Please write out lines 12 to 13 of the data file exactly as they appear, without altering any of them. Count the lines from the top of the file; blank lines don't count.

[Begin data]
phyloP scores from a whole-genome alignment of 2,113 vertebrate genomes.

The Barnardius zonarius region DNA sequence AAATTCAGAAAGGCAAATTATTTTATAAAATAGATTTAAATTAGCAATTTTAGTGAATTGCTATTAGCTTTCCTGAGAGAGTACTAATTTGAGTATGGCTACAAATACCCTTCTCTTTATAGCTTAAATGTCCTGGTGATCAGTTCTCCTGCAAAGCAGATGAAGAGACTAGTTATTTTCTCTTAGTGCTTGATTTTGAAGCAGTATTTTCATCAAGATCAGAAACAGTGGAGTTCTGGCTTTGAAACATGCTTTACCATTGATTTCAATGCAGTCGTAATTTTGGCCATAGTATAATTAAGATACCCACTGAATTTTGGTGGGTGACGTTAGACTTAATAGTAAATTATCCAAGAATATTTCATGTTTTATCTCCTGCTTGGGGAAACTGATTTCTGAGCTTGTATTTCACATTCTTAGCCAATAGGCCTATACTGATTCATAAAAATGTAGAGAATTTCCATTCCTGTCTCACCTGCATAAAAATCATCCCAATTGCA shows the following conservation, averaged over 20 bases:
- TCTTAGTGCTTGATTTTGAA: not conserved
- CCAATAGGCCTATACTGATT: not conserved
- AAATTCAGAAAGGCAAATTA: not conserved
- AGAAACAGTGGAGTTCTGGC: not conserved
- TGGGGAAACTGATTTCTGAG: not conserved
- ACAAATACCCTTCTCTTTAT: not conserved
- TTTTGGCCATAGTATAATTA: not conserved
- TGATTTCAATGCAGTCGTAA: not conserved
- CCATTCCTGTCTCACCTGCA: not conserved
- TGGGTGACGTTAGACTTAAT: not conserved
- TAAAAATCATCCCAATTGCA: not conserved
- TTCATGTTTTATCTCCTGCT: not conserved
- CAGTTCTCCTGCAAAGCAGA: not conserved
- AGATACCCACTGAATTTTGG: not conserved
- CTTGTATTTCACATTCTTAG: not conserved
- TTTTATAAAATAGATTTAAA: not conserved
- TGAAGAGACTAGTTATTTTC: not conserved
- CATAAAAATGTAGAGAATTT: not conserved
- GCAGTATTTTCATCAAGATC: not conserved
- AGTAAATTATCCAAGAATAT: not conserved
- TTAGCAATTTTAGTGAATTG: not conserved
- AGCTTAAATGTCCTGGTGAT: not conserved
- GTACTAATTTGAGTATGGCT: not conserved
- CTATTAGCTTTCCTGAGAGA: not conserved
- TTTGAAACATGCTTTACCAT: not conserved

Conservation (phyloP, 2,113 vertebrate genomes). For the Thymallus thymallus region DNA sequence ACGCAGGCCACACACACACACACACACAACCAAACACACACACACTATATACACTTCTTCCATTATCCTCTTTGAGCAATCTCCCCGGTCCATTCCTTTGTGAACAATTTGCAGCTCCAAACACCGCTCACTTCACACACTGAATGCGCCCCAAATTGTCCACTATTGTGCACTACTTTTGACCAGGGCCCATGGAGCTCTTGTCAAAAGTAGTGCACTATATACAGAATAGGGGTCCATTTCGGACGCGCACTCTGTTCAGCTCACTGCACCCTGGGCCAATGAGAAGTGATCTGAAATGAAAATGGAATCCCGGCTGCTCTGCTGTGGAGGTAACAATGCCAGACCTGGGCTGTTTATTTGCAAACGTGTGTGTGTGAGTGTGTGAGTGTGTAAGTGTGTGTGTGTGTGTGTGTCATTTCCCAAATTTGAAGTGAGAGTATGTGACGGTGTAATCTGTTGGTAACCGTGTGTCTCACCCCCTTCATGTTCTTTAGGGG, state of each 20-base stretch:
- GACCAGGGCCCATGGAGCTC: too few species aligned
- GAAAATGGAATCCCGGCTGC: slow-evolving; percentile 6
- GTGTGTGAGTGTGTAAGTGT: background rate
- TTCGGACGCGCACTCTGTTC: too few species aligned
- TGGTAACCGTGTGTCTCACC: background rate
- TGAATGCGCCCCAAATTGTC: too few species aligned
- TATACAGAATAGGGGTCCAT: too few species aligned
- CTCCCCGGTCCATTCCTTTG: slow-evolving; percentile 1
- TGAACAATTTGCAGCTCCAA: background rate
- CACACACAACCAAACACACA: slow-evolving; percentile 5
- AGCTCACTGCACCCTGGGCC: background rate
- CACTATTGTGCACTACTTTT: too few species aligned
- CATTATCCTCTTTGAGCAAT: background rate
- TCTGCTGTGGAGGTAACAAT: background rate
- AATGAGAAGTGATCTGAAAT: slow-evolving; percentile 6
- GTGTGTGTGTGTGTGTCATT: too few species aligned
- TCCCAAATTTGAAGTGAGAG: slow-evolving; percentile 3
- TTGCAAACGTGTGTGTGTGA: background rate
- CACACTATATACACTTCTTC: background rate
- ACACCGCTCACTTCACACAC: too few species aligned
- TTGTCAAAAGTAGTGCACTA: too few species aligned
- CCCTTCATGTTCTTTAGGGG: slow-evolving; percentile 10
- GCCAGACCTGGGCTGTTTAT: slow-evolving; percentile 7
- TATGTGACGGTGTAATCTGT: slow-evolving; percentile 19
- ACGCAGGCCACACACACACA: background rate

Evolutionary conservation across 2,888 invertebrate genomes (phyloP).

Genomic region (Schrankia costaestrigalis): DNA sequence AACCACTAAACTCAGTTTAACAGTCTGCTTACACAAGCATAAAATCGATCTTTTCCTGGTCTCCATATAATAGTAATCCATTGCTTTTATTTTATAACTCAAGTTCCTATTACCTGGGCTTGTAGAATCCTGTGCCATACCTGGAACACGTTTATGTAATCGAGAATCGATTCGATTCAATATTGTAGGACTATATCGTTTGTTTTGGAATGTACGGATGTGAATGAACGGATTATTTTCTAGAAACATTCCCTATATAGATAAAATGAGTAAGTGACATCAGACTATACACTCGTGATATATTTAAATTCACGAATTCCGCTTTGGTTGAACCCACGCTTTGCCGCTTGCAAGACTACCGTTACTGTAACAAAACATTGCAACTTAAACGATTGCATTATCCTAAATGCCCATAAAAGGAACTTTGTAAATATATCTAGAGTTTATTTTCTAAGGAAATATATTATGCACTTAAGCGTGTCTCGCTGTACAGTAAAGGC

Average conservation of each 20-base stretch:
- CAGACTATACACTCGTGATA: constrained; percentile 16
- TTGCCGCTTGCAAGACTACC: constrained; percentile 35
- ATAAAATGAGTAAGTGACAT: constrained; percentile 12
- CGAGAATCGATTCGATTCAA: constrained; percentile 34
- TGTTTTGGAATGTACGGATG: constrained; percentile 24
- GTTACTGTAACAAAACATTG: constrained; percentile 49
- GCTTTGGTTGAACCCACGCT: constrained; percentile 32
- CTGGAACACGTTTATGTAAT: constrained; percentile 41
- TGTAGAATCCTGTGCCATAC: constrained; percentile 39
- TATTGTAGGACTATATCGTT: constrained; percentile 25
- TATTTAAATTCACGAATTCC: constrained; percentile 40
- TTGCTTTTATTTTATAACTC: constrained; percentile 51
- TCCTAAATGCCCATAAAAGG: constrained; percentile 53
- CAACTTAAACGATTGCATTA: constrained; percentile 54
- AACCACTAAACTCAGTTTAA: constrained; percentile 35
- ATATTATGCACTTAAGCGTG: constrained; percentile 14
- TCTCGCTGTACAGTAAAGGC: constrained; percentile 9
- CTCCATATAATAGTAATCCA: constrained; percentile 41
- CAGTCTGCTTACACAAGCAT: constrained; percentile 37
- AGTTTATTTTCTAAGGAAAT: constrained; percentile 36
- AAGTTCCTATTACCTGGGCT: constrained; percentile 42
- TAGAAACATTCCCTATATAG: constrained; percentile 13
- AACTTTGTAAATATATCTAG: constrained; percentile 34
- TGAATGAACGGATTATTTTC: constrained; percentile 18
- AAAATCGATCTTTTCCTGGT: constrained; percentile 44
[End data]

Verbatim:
- TGGGTGACGTTAGACTTAAT: not conserved
- TAAAAATCATCCCAATTGCA: not conserved